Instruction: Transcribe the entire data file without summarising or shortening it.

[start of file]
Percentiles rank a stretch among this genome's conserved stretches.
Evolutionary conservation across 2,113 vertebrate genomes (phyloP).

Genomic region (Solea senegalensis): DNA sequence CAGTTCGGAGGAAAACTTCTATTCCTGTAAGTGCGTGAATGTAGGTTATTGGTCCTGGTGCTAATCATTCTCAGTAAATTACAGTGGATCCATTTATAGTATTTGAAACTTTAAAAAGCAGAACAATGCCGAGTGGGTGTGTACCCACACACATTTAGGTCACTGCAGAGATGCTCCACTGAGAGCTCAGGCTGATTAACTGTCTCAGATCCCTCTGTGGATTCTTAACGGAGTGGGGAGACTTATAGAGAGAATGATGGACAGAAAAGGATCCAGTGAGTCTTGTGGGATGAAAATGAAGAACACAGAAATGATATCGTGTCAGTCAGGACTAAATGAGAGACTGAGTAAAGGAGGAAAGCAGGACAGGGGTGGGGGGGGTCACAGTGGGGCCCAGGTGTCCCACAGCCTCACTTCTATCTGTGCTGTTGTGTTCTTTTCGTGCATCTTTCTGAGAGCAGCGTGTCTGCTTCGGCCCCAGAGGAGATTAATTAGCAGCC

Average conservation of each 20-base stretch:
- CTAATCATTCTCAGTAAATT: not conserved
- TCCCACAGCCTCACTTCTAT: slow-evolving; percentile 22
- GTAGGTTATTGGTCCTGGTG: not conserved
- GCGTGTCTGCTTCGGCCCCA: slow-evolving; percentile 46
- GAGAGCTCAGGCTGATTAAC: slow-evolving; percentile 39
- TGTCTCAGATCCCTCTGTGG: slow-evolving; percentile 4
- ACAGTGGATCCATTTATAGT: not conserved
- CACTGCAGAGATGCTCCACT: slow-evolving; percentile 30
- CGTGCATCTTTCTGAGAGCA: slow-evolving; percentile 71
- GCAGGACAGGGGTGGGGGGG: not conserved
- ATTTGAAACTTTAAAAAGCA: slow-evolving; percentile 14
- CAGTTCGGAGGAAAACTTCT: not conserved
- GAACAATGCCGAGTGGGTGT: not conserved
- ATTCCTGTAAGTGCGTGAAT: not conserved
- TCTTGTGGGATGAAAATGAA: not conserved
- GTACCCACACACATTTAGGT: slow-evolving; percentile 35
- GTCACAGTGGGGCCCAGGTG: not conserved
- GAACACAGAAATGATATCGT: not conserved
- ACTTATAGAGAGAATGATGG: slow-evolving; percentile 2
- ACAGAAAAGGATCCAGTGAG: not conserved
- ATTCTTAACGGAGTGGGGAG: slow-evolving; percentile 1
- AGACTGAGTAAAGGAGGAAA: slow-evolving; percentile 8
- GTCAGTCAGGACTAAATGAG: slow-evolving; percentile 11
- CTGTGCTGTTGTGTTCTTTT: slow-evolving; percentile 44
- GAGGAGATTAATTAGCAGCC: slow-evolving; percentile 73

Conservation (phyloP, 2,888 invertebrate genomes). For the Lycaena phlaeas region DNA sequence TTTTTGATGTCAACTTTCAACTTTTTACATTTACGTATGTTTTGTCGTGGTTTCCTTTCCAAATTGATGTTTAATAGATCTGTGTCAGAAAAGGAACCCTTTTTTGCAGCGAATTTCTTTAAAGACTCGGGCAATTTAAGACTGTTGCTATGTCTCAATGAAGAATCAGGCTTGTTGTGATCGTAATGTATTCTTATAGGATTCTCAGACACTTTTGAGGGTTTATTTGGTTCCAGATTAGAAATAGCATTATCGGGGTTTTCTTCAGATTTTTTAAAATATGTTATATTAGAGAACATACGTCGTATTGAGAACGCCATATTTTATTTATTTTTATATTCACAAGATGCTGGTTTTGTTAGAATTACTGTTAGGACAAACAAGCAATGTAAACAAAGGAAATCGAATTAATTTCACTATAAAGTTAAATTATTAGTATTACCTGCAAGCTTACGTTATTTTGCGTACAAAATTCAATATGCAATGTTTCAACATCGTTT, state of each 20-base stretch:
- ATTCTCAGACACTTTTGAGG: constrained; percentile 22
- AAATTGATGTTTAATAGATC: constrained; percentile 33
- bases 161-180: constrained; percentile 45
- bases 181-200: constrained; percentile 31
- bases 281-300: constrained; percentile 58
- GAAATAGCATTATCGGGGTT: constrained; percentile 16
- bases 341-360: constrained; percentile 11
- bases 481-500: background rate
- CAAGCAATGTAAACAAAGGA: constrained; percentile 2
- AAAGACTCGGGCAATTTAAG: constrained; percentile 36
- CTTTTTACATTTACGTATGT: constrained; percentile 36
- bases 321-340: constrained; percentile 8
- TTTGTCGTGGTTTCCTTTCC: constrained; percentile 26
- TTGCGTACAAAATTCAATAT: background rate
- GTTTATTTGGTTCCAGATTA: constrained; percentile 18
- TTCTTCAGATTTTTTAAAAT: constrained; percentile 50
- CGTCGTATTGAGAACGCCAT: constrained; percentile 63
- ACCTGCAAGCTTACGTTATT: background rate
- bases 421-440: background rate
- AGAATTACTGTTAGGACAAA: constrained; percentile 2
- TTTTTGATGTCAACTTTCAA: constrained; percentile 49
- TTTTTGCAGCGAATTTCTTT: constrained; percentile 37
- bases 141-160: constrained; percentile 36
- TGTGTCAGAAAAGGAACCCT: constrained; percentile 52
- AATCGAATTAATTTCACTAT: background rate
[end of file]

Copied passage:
Percentiles rank a stretch among this genome's conserved stretches.
Evolutionary conservation across 2,113 vertebrate genomes (phyloP).

Genomic region (Solea senegalensis): DNA sequence CAGTTCGGAGGAAAACTTCTATTCCTGTAAGTGCGTGAATGTAGGTTATTGGTCCTGGTGCTAATCATTCTCAGTAAATTACAGTGGATCCATTTATAGTATTTGAAACTTTAAAAAGCAGAACAATGCCGAGTGGGTGTGTACCCACACACATTTAGGTCACTGCAGAGATGCTCCACTGAGAGCTCAGGCTGATTAACTGTCTCAGATCCCTCTGTGGATTCTTAACGGAGTGGGGAGACTTATAGAGAGAATGATGGACAGAAAAGGATCCAGTGAGTCTTGTGGGATGAAAATGAAGAACACAGAAATGATATCGTGTCAGTCAGGACTAAATGAGAGACTGAGTAAAGGAGGAAAGCAGGACAGGGGTGGGGGGGGTCACAGTGGGGCCCAGGTGTCCCACAGCCTCACTTCTATCTGTGCTGTTGTGTTCTTTTCGTGCATCTTTCTGAGAGCAGCGTGTCTGCTTCGGCCCCAGAGGAGATTAATTAGCAGCC

Average conservation of each 20-base stretch:
- CTAATCATTCTCAGTAAATT: not conserved
- TCCCACAGCCTCACTTCTAT: slow-evolving; percentile 22
- GTAGGTTATTGGTCCTGGTG: not conserved
- GCGTGTCTGCTTCGGCCCCA: slow-evolving; percentile 46
- GAGAGCTCAGGCTGATTAAC: slow-evolving; percentile 39
- TGTCTCAGATCCCTCTGTGG: slow-evolving; percentile 4
- ACAGTGGATCCATTTATAGT: not conserved
- CACTGCAGAGATGCTCCACT: slow-evolving; percentile 30
- CGTGCATCTTTCTGAGAGCA: slow-evolving; percentile 71
- GCAGGACAGGGGTGGGGGGG: not conserved
- ATTTGAAACTTTAAAAAGCA: slow-evolving; percentile 14
- CAGTTCGGAGGAAAACTTCT: not conserved
- GAACAATGCCGAGTGGGTGT: not conserved
- ATTCCTGTAAGTGCGTGAAT: not conserved
- TCTTGTGGGATGAAAATGAA: not conserved
- GTACCCACACACATTTAGGT: slow-evolving; percentile 35
- GTCACAGTGGGGCCCAGGTG: not conserved
- GAACACAGAAATGATATCGT: not conserved
- ACTTATAGAGAGAATGATGG: slow-evolving; percentile 2
- ACAGAAAAGGATCCAGTGAG: not conserved
- ATTCTTAACGGAGTGGGGAG: slow-evolving; percentile 1
- AGACTGAGTAAAGGAGGAAA: slow-evolving; percentile 8
- GTCAGTCAGGACTAAATGAG: slow-evolving; percentile 11
- CTGTGCTGTTGTGTTCTTTT: slow-evolving; percentile 44
- GAGGAGATTAATTAGCAGCC: slow-evolving; percentile 73

Conservation (phyloP, 2,888 invertebrate genomes). For the Lycaena phlaeas region DNA sequence TTTTTGATGTCAACTTTCAACTTTTTACATTTACGTATGTTTTGTCGTGGTTTCCTTTCCAAATTGATGTTTAATAGATCTGTGTCAGAAAAGGAACCCTTTTTTGCAGCGAATTTCTTTAAAGACTCGGGCAATTTAAGACTGTTGCTATGTCTCAATGAAGAATCAGGCTTGTTGTGATCGTAATGTATTCTTATAGGATTCTCAGACACTTTTGAGGGTTTATTTGGTTCCAGATTAGAAATAGCATTATCGGGGTTTTCTTCAGATTTTTTAAAATATGTTATATTAGAGAACATACGTCGTATTGAGAACGCCATATTTTATTTATTTTTATATTCACAAGATGCTGGTTTTGTTAGAATTACTGTTAGGACAAACAAGCAATGTAAACAAAGGAAATCGAATTAATTTCACTATAAAGTTAAATTATTAGTATTACCTGCAAGCTTACGTTATTTTGCGTACAAAATTCAATATGCAATGTTTCAACATCGTTT, state of each 20-base stretch:
- ATTCTCAGACACTTTTGAGG: constrained; percentile 22
- AAATTGATGTTTAATAGATC: constrained; percentile 33
- bases 161-180: constrained; percentile 45
- bases 181-200: constrained; percentile 31
- bases 281-300: constrained; percentile 58
- GAAATAGCATTATCGGGGTT: constrained; percentile 16
- bases 341-360: constrained; percentile 11
- bases 481-500: background rate
- CAAGCAATGTAAACAAAGGA: constrained; percentile 2
- AAAGACTCGGGCAATTTAAG: constrained; percentile 36
- CTTTTTACATTTACGTATGT: constrained; percentile 36
- bases 321-340: constrained; percentile 8
- TTTGTCGTGGTTTCCTTTCC: constrained; percentile 26
- TTGCGTACAAAATTCAATAT: background rate
- GTTTATTTGGTTCCAGATTA: constrained; percentile 18
- TTCTTCAGATTTTTTAAAAT: constrained; percentile 50
- CGTCGTATTGAGAACGCCAT: constrained; percentile 63
- ACCTGCAAGCTTACGTTATT: background rate
- bases 421-440: background rate
- AGAATTACTGTTAGGACAAA: constrained; percentile 2
- TTTTTGATGTCAACTTTCAA: constrained; percentile 49
- TTTTTGCAGCGAATTTCTTT: constrained; percentile 37
- bases 141-160: constrained; percentile 36
- TGTGTCAGAAAAGGAACCCT: constrained; percentile 52
- AATCGAATTAATTTCACTAT: background rate